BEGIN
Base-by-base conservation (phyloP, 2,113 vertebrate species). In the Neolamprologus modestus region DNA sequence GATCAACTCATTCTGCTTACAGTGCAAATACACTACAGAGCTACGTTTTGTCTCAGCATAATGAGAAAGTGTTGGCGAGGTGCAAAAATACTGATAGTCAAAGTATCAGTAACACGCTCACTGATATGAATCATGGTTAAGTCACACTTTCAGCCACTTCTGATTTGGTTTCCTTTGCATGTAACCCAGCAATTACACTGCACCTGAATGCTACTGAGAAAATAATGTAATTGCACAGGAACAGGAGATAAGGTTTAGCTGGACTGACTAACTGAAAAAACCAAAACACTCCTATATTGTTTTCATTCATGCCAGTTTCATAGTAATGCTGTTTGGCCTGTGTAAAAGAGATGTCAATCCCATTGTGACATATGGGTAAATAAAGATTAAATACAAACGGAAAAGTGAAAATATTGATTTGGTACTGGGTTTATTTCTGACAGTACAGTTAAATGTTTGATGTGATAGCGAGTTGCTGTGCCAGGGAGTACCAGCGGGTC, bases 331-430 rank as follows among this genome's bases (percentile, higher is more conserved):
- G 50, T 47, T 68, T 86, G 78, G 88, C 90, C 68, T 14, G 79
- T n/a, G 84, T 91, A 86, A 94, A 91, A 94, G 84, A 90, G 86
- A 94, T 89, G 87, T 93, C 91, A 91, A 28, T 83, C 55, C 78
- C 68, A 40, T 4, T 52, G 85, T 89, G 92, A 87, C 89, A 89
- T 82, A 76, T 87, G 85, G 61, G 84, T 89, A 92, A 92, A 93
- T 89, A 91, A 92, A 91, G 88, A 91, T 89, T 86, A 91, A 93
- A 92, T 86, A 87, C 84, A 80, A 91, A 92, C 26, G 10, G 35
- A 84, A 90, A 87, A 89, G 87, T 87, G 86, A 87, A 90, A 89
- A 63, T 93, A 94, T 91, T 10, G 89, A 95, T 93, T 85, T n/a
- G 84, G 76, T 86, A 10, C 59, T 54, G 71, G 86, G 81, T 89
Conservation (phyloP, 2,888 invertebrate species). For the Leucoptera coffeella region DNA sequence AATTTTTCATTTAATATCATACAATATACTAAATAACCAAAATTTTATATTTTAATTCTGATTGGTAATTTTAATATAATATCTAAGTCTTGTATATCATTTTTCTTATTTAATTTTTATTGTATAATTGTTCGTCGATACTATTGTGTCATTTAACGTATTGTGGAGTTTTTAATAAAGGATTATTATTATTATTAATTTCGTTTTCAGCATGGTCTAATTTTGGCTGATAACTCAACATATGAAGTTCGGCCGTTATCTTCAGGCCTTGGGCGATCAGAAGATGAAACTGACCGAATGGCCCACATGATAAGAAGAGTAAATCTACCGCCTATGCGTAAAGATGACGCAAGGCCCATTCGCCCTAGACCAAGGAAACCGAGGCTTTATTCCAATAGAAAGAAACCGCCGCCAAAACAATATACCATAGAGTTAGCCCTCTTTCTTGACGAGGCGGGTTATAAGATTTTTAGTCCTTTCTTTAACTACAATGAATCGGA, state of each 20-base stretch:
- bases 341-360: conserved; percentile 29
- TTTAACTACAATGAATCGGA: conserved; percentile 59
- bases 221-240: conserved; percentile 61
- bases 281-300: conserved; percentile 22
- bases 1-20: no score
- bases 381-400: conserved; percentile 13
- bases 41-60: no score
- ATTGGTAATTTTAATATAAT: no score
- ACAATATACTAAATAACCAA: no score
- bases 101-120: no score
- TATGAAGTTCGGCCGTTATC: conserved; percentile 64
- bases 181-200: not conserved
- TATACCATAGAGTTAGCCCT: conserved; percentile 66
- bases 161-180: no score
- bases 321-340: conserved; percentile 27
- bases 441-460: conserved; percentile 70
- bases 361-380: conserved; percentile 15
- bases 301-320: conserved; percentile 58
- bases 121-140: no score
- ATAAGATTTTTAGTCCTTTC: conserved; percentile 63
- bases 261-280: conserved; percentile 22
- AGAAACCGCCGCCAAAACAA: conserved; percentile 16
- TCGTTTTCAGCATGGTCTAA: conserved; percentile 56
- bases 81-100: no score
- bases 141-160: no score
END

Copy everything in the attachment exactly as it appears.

Base-by-base conservation (phyloP, 2,113 vertebrate species). In the Neolamprologus modestus region DNA sequence GATCAACTCATTCTGCTTACAGTGCAAATACACTACAGAGCTACGTTTTGTCTCAGCATAATGAGAAAGTGTTGGCGAGGTGCAAAAATACTGATAGTCAAAGTATCAGTAACACGCTCACTGATATGAATCATGGTTAAGTCACACTTTCAGCCACTTCTGATTTGGTTTCCTTTGCATGTAACCCAGCAATTACACTGCACCTGAATGCTACTGAGAAAATAATGTAATTGCACAGGAACAGGAGATAAGGTTTAGCTGGACTGACTAACTGAAAAAACCAAAACACTCCTATATTGTTTTCATTCATGCCAGTTTCATAGTAATGCTGTTTGGCCTGTGTAAAAGAGATGTCAATCCCATTGTGACATATGGGTAAATAAAGATTAAATACAAACGGAAAAGTGAAAATATTGATTTGGTACTGGGTTTATTTCTGACAGTACAGTTAAATGTTTGATGTGATAGCGAGTTGCTGTGCCAGGGAGTACCAGCGGGTC, bases 331-430 rank as follows among this genome's bases (percentile, higher is more conserved):
- G 50, T 47, T 68, T 86, G 78, G 88, C 90, C 68, T 14, G 79
- T n/a, G 84, T 91, A 86, A 94, A 91, A 94, G 84, A 90, G 86
- A 94, T 89, G 87, T 93, C 91, A 91, A 28, T 83, C 55, C 78
- C 68, A 40, T 4, T 52, G 85, T 89, G 92, A 87, C 89, A 89
- T 82, A 76, T 87, G 85, G 61, G 84, T 89, A 92, A 92, A 93
- T 89, A 91, A 92, A 91, G 88, A 91, T 89, T 86, A 91, A 93
- A 92, T 86, A 87, C 84, A 80, A 91, A 92, C 26, G 10, G 35
- A 84, A 90, A 87, A 89, G 87, T 87, G 86, A 87, A 90, A 89
- A 63, T 93, A 94, T 91, T 10, G 89, A 95, T 93, T 85, T n/a
- G 84, G 76, T 86, A 10, C 59, T 54, G 71, G 86, G 81, T 89
Conservation (phyloP, 2,888 invertebrate species). For the Leucoptera coffeella region DNA sequence AATTTTTCATTTAATATCATACAATATACTAAATAACCAAAATTTTATATTTTAATTCTGATTGGTAATTTTAATATAATATCTAAGTCTTGTATATCATTTTTCTTATTTAATTTTTATTGTATAATTGTTCGTCGATACTATTGTGTCATTTAACGTATTGTGGAGTTTTTAATAAAGGATTATTATTATTATTAATTTCGTTTTCAGCATGGTCTAATTTTGGCTGATAACTCAACATATGAAGTTCGGCCGTTATCTTCAGGCCTTGGGCGATCAGAAGATGAAACTGACCGAATGGCCCACATGATAAGAAGAGTAAATCTACCGCCTATGCGTAAAGATGACGCAAGGCCCATTCGCCCTAGACCAAGGAAACCGAGGCTTTATTCCAATAGAAAGAAACCGCCGCCAAAACAATATACCATAGAGTTAGCCCTCTTTCTTGACGAGGCGGGTTATAAGATTTTTAGTCCTTTCTTTAACTACAATGAATCGGA, state of each 20-base stretch:
- bases 341-360: conserved; percentile 29
- TTTAACTACAATGAATCGGA: conserved; percentile 59
- bases 221-240: conserved; percentile 61
- bases 281-300: conserved; percentile 22
- bases 1-20: no score
- bases 381-400: conserved; percentile 13
- bases 41-60: no score
- ATTGGTAATTTTAATATAAT: no score
- ACAATATACTAAATAACCAA: no score
- bases 101-120: no score
- TATGAAGTTCGGCCGTTATC: conserved; percentile 64
- bases 181-200: not conserved
- TATACCATAGAGTTAGCCCT: conserved; percentile 66
- bases 161-180: no score
- bases 321-340: conserved; percentile 27
- bases 441-460: conserved; percentile 70
- bases 361-380: conserved; percentile 15
- bases 301-320: conserved; percentile 58
- bases 121-140: no score
- ATAAGATTTTTAGTCCTTTC: conserved; percentile 63
- bases 261-280: conserved; percentile 22
- AGAAACCGCCGCCAAAACAA: conserved; percentile 16
- TCGTTTTCAGCATGGTCTAA: conserved; percentile 56
- bases 81-100: no score
- bases 141-160: no score